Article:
The Winchester Mystery House is one of the largest, strangest, and supposedly most haunted homes in America. For 38 years, Sarah Winchester, heiress to the vast Winchester rifle fortune, directed the home's expansion into a confusing maze of stairways to nowhere and inaccessible rooms. A film based on the bizarre home and its mistress is coming out soon, but is Winchester a true story? The most frightening thing about this horror film is how much of it actually is.
Under construction for 38 years, the Winchester Mystery House is a wild mix of architectural styles and adornments. The impressive mansion and popular tourist destination has over 150 rooms and was at one point seven stories high, Slate reports, before an earthquake knocked it down to the four remaining today. In Winchester, the perpetual construction is a desperate attempt by Mrs. Winchester to keep her family safe. Believing spirits killed by Winchester rifles will seek revenge, the maze of rooms is meant to confuse the malevolent ghosts, and provide Mrs. Winchester and her family refuge.
In real life, things were a bit different. According to the film and general legend of the house, after the double tragedy of her infant daughter and husband dying in short succession, Mrs. Winchester contacted psychic medium Alan Coons. Here's where the movie splits off, even in legend. Coons, supposedly speaking as Mrs. Winchester's husband, said to atone for the Winchester blood money, she would need to build a place to house all the spirits killed by the rifles. Not out of fear of revenge, but as a place of refuge for ghosts, with the home's ever-growing size a physical testament to American gun violence, as Smithsonian reports.
In reality, there's no proof Mrs. Winchester ever met with Cooms, and her longtime companion and nurse Henrietta Severs denied Mrs. Winchester having any spiritualist or occult leanings. She was highly private, so most of the tales about her belief in ghosts and mediums are speculation and assumptions, many circulating while Mrs. Winchester was still alive. Given that the house was bought by a carnival family to open to public tours, it's not surprising the "legend" of the house and its owner grew larger than the mansion itself.
Mrs. Winchester, shown in the photo below, did wear a veil and live a mostly isolated life; the house's only other real occupant was her secretary and niece, Marion Marriott. She was a widow who'd suffered two family deaths in quick succession, including watching an infant daughter die of genetically-caused malnutrition. She had a family history of depression, and an alternate explanation for the home's construction is that moving to the opposite coast provided a needed change of scenery, and the constant building a convenient distraction from sorrow.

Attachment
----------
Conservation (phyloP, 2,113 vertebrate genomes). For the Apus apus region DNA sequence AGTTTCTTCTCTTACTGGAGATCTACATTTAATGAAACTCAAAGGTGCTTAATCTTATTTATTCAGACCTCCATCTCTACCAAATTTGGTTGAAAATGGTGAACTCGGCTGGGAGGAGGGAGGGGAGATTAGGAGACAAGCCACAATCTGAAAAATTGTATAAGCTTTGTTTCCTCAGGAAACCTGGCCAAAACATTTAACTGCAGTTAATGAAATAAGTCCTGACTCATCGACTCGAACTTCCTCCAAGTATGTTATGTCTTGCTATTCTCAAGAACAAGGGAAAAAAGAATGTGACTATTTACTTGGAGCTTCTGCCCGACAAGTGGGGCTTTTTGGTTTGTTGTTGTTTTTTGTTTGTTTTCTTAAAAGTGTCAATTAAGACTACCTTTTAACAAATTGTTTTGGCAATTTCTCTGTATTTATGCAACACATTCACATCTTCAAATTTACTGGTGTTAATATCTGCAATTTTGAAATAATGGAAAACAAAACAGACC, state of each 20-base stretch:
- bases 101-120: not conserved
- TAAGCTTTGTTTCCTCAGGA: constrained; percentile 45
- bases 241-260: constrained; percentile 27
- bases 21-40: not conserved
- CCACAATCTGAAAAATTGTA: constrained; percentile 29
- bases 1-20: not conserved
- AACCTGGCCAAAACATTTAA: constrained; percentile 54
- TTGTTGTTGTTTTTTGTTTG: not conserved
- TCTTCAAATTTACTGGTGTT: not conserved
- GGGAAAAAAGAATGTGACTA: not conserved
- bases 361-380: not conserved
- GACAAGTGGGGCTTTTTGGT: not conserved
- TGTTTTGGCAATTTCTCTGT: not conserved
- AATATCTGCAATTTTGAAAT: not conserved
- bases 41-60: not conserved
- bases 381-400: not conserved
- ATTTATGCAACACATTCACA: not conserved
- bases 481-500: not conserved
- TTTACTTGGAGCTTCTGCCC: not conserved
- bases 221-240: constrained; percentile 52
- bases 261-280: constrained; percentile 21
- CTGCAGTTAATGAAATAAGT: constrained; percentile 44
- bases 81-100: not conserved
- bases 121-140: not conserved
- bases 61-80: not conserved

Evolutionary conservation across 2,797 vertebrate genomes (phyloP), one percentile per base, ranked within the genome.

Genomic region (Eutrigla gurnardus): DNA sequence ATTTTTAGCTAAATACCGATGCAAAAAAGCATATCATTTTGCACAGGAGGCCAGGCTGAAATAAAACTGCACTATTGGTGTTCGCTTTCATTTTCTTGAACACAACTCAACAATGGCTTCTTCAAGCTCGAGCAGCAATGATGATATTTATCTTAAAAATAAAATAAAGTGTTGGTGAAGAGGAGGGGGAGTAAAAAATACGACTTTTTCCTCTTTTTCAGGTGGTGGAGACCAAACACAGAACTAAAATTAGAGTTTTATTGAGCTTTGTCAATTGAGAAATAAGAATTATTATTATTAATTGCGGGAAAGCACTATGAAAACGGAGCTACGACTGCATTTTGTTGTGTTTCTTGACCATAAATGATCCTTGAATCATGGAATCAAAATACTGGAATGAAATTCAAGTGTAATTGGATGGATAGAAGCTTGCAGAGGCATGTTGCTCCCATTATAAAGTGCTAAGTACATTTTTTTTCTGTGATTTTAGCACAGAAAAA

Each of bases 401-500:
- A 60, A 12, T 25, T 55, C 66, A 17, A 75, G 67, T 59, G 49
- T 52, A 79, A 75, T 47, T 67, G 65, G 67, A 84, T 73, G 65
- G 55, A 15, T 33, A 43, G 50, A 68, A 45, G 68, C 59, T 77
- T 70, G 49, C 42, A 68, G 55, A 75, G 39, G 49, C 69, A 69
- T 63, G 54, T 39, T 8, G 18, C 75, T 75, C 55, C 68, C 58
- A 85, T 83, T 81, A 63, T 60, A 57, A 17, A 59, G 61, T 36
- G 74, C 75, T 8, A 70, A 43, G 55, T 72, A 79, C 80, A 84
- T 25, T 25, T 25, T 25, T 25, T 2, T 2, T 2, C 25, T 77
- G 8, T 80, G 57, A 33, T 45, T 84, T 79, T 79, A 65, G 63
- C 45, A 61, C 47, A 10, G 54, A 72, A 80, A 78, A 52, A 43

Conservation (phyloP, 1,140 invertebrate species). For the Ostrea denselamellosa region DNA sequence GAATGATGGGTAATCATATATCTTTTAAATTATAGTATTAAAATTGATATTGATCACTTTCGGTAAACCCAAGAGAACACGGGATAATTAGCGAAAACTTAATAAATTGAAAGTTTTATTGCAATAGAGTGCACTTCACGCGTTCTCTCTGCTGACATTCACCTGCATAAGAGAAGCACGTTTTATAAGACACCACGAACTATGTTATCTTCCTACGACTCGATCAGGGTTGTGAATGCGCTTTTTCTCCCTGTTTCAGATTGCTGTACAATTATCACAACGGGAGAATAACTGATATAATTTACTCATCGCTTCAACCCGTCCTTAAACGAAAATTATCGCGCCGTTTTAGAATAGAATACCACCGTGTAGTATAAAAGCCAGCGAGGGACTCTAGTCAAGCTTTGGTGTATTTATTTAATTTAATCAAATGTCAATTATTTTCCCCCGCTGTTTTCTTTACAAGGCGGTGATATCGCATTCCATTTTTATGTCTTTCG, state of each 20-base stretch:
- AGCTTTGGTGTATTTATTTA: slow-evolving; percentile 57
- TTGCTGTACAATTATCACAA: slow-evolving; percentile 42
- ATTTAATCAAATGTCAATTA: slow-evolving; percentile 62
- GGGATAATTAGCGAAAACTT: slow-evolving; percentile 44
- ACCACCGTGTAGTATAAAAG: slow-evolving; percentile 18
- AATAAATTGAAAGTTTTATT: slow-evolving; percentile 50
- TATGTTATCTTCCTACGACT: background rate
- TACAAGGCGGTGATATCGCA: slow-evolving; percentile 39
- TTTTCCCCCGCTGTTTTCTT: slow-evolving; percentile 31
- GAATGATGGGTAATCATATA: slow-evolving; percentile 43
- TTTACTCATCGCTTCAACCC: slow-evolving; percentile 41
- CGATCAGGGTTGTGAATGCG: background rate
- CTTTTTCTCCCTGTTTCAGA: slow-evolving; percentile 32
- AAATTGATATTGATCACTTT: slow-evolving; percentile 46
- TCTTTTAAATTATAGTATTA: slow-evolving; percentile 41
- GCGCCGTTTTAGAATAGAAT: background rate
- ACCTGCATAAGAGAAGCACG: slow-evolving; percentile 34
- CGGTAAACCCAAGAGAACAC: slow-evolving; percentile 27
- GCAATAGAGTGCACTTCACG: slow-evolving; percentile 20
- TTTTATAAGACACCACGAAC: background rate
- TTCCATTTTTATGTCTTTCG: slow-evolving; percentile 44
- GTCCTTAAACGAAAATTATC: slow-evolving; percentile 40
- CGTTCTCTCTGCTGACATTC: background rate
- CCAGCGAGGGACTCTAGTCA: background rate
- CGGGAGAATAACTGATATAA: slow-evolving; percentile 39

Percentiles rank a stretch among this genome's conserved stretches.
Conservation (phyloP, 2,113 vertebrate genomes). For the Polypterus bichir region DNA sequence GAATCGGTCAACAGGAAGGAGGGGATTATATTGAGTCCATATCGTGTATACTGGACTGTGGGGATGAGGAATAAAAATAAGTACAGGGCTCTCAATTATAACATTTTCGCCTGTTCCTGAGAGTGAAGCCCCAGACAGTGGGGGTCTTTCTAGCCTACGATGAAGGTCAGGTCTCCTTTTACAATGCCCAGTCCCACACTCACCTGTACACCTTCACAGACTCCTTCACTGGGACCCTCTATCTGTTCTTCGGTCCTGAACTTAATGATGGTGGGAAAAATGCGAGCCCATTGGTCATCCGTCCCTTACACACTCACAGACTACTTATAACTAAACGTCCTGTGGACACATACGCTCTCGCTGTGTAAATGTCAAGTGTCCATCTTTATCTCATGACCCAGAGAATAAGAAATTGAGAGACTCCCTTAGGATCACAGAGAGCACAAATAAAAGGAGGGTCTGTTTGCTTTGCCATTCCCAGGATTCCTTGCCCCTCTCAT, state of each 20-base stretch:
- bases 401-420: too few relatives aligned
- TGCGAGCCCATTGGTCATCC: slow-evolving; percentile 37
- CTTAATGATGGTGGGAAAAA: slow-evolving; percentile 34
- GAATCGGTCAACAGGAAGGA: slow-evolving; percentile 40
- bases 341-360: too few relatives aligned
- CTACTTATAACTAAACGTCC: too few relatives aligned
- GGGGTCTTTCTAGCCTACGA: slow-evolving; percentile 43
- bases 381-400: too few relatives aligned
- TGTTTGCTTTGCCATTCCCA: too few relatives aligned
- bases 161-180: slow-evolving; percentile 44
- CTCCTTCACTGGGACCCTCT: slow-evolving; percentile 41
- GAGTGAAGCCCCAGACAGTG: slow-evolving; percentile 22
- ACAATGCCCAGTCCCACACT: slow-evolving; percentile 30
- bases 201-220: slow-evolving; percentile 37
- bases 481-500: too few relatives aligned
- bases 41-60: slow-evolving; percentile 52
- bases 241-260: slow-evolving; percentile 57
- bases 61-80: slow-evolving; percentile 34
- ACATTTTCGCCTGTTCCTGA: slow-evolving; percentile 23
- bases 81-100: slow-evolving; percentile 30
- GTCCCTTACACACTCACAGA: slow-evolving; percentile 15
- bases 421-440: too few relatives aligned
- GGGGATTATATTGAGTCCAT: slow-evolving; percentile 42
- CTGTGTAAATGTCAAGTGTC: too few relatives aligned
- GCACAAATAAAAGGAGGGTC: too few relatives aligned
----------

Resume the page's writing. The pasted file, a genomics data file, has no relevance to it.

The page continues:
Though Winchester portrays its titular lead as a woman at the mercy of spirits, the ghost stories overshadow an independent woman who lived the exact life she wanted. Admittedly, Mrs. Winchester's eccentricity was supported by her immense fortune; she made $1000 a day in royalties (about $30,000 in 2017 dollars), but she designed some of the mansion's genuinely innovative elements. Her home had electricity years before the general public deemed it "safe" for household use, a servant call-box system, and even its own gas-manufacturing plant to save energy, according to Damn Interesting.
For those skeptics who believe the mystery of the home died with Mrs. Winchester, surprises are still being revealed. In 2016, a "new" room was discovered — a storage space with paintings, a sewing machine, Victorian couch and dress forms dubbed "Sarah's Attic". It was sealed off after the 1906 earthquake that trapped Mrs. Winchester in the Daisy Bedroom, along with the entire damaged front section of the house. That's one spooky, mysterious house.